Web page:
The Chinese Dream has become the signature formulation (提法) of the Xi Jinping era, dominating every aspect of propaganda in contemporary China. Official discourse defines the Chinese Dream as encompassing three broad goals: Prosperous and strong country, National rejuvenation, and People’s happiness. However, a look at visual propaganda, and particularly posters, reveal the multi-layered and multifaceted nature of the concept, traversing both past and future. This paper seeks to understand the Chinese Dream through a detailed investigation of textual discourse and thematic visual analysis of State-released propaganda posters using a Cultural Semiotic approach. The paper concludes that the Chinese Dream can be understood as a dynamic set of responses that the leadership under Xi Jinping envisages to counter the emerging challenges to the Party’s legitimacy. The abstractness of the three defined goals does not just bind the Chinese collective together as the success of the nation is directly linked to that of the individuals but also presents a latitude wide enough to leave much space for new ideas favourable to the regime to be accommodated, assimilated and enforced on the citizens. This way, the visual propaganda of the Chinese Dream reflects how the Communist Party of China understands China’s history and perceives its future role while simultaneously building individual subjectivities to attain the aforementioned goals.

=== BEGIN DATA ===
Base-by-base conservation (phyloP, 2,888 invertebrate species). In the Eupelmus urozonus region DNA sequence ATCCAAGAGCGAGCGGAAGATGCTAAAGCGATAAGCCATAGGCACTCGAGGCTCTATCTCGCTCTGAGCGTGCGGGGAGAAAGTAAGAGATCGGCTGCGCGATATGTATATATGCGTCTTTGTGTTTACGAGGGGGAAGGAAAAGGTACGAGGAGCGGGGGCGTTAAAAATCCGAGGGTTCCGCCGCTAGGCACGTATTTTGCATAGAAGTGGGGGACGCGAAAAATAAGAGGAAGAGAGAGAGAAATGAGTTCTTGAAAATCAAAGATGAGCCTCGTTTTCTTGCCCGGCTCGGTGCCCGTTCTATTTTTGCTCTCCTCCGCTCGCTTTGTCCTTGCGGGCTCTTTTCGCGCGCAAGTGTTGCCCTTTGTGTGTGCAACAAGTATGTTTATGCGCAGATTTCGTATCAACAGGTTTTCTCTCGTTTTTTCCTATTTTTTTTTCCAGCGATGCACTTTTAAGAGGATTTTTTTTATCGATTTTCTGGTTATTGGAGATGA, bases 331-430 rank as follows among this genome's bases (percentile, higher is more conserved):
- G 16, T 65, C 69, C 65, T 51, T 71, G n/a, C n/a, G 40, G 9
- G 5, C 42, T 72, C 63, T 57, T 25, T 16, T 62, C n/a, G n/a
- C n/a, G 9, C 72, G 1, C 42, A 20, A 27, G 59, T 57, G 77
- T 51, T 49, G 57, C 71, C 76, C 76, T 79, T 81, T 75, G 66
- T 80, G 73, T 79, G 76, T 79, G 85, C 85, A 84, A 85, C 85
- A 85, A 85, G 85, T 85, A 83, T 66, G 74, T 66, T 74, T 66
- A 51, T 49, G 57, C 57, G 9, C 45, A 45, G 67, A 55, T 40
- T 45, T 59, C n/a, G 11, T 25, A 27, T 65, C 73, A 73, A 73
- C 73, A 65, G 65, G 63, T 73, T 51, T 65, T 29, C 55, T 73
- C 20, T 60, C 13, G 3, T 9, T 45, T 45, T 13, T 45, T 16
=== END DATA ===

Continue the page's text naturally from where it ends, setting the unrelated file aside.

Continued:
Keywords: Chinese Dream, Xi Jinping, Socialism, Propaganda, Cultural Semiotics, Propaganda posters.
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